Psalm 139:1-6, 13-16
1. What does it mean to have God search you (1)?
This verse says that God searches and knows. The word know is the same Hebrew word used for sexual intercourse – a very intimate knowledge of another person. So when God searches, it is intimate. Nothing escapes his notice. He not only sees but understands why I am the way I am. He knows why I think the way I think, whether correctly or not. He knows my desires, joys, regrets, every secret thing about me. He knows what makes me tick. David explained it to Solomon, “The Lord searches all hearts and understands every plan and thought. If you seek him, he will be found by you, but if you forsake him, he will cast you off forever” (1 Chron 28:9.) Hebrews 4:13 and Revelation 2:23 echo this in the New Testament. The implication of his searching us is to reward us or in the case of the wicked, to punish them (Ps 11:4-5).
2. What is God able to know about you (2-4)
- a. God is able to see what I am doing from the moment I wake up to the time I go to sleep at night. He doesn’t miss a single thing in our lives. He isn’t like a workaholic father who misses all the important times in his kids’ lives. God doesn’t miss the important or any moments in our lives. (Verse 2)
- b. He knows my thoughts regardless of how far from him I may think I am. It is more than just knowing my thoughts he understands them. It is the difference between listening and hearing. He knows what they mean to me and whether I am processing them through his word or the ways of the world. (Verse 2)
- c. Verse 3 tells me that God doesn’t just see what I do. He examines what I do. He discerns (NIV), scrutinizes (NAS) what I do and how I do it. He isn’t simply interested in what I’m doing but why I’m doing what I do. Am I doing this to glorify him or to glorify myself? He knows me so well, he is acquainted or familiar (NIV) with what I do and why I do it.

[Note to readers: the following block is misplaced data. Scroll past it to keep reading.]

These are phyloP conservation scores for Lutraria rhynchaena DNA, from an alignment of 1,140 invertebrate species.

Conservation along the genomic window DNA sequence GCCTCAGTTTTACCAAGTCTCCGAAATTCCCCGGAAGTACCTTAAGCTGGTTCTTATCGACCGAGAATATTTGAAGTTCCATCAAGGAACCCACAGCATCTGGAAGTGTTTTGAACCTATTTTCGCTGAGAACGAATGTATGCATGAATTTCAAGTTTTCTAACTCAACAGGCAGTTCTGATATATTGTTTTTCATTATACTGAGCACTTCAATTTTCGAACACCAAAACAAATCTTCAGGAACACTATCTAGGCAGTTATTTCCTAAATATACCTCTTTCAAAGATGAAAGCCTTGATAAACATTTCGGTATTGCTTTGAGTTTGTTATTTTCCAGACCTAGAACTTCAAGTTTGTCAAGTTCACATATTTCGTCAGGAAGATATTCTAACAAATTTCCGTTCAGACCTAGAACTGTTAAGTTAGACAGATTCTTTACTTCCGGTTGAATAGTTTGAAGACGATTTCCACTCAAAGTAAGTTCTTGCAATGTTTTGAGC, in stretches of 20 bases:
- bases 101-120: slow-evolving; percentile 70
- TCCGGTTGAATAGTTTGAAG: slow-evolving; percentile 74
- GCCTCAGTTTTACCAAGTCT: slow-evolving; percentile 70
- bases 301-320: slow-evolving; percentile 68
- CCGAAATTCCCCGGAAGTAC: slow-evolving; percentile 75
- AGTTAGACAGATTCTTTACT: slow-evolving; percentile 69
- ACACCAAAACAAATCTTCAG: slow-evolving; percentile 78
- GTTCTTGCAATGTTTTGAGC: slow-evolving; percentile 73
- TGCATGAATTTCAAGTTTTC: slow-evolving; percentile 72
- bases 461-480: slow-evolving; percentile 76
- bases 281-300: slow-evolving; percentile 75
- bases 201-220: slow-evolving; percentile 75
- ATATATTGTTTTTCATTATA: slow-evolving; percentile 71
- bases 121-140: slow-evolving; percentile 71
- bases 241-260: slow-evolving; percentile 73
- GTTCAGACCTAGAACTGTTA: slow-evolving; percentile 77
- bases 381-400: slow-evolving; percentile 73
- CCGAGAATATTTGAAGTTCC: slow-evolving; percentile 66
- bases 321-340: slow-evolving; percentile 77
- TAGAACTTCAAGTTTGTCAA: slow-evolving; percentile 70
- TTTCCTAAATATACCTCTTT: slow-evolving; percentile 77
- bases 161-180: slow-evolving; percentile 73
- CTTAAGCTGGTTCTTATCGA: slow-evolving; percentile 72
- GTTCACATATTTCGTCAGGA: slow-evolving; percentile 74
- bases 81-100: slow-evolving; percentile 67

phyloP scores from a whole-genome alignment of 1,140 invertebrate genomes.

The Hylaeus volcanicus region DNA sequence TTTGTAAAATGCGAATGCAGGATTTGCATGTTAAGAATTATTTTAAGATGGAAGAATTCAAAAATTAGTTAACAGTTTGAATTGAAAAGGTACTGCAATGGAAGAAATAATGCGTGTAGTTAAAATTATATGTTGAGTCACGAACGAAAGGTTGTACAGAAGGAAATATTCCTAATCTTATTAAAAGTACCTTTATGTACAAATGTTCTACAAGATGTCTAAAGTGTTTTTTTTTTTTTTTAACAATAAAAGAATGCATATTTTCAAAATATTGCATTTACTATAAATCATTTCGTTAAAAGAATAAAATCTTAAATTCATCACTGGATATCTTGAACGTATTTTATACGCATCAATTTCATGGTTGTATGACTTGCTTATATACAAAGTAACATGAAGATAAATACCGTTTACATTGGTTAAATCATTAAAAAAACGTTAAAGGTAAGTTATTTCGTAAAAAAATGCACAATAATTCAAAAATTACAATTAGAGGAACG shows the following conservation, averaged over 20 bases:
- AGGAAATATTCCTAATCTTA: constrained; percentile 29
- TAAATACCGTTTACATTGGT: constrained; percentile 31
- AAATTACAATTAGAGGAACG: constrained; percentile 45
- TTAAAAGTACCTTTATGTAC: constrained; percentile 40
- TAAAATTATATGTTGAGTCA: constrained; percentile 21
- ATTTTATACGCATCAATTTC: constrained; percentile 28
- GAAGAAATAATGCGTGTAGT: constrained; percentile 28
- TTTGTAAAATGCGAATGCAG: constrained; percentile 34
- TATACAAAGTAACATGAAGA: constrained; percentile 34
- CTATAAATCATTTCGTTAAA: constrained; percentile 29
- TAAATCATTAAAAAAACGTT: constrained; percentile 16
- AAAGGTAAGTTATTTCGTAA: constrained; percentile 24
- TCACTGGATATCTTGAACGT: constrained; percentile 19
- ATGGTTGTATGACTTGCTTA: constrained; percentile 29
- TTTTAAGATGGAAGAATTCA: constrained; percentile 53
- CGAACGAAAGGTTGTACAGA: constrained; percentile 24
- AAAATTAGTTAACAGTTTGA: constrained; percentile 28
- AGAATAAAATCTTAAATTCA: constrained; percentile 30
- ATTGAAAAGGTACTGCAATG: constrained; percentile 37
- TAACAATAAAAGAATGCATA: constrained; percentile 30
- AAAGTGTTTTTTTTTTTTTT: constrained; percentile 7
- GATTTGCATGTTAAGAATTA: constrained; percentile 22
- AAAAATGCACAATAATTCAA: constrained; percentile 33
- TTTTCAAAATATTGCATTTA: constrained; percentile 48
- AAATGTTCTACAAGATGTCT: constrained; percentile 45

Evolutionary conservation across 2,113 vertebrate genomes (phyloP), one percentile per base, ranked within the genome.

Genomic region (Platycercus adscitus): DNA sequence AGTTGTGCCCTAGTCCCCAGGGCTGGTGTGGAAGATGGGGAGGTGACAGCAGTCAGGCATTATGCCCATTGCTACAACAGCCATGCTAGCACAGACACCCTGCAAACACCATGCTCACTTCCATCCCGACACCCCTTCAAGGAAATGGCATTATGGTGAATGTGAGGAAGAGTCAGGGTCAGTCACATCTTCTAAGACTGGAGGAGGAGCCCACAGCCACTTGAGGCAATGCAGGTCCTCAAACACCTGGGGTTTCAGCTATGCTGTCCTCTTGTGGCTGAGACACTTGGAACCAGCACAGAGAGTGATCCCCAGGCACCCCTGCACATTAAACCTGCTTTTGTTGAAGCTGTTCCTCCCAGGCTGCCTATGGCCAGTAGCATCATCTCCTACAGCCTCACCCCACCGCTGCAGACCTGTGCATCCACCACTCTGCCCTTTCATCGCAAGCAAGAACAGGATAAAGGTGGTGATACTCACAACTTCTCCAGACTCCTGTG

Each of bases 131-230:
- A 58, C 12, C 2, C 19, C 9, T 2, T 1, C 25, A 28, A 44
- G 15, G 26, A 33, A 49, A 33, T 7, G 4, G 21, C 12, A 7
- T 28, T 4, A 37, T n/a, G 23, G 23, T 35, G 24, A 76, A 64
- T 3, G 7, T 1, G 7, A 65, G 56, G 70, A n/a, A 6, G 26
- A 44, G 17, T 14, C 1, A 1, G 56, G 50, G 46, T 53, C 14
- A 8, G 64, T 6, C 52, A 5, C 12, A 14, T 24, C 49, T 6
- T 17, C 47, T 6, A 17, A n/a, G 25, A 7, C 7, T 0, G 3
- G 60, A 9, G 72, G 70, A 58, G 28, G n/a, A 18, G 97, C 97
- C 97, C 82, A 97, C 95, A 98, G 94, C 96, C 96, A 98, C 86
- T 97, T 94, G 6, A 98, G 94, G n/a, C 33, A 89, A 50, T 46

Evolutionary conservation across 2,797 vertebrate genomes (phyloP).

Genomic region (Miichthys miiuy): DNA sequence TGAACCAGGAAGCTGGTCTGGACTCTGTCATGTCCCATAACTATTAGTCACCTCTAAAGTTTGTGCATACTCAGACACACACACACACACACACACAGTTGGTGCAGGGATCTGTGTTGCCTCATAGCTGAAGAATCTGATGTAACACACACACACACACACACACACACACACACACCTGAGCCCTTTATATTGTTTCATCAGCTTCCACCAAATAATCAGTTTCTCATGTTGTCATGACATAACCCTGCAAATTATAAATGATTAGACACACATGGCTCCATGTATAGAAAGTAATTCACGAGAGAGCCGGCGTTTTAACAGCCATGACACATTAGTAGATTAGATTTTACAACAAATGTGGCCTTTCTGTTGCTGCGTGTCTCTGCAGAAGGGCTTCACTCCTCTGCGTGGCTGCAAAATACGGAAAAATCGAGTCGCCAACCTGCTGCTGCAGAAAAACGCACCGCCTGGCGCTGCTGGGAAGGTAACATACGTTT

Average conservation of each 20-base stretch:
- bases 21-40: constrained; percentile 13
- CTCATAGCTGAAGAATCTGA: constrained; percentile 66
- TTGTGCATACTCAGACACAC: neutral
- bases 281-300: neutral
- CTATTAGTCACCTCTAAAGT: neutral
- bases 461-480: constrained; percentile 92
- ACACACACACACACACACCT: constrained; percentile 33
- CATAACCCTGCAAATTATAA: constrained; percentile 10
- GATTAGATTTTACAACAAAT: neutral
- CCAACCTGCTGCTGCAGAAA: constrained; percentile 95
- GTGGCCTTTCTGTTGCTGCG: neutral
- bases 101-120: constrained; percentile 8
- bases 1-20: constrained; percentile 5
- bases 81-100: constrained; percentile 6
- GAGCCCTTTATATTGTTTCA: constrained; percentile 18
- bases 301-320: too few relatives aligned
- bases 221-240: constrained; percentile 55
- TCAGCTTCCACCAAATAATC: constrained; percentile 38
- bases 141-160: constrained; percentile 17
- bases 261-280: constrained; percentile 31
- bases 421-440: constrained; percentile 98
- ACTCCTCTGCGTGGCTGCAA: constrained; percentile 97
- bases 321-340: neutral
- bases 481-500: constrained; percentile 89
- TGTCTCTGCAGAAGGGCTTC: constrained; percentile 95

- d. He knows me so well, he even knows what I will say before I say it. This goes beyond being able to predict what I will say. According to verse 16, he knows what I will say before I say it because he has known it even before I was born. He knows it because he has ordained it.
3. Does his knowledge of you change your behavior? Why or why not?
It has, and it should, but I admit that I don’t always keep this in mind. It helps me realize that everything I do, I do with Jesus living in me. What I see and do, he is there with me. I do not want to subject him to my sins. Also, since he knows me intimately, it means he is concerned for me and my wellbeing (Rom 8:28-29). He wants the best for me and that is to glorify him.
4. How does God guide you (5)?
We’ve been reading Ezra and one of the repeated themes is that God’s hand was on him. The good hand of the Lord as noted in two places (Ezra 7:9, 8:18). I also think of, “The king's heart is a stream of water in the hand of the Lord; he turns it wherever he will” (Prov 21:1). Somehow, by his sovereign will. God can guide me even when I’m not aware of it. However, the best way is for me to let him. “How can a young man keep his way pure? By guarding it according to your word. With my whole heart I seek you; let me not wander from your commandments! I have stored up your word in my heart, that I might not sin against you” (Ps 119:9-11). He guides me through his word that I’ve memorize, not just read, though that is better than not. It means that I seek him, I want his way in my life, I look for it with eagerness so that I will not sin against him. His Spirit guides me also (John 16:13).
5. How does meditating on God’s abilities help you live a godly life (6)?
It puts me in perspective with him. He is infinite and so far beyond anything I am or can comprehend that I must live in a holy fear of him. Because his love is infinite, I am also reminded that Jesus died for me. If he died for me then I should be living for him out of gratitude and a responsive love for him. Because he is omnipresent, I know that he is always with me and will give the grace and strength through his Holy Spirit to walk in his way instead of the world’s way. He gives me the strength to go through “weaknesses, insults, hardships, persecutions and calamities” (2 Cor 12:10) and bring glory to him.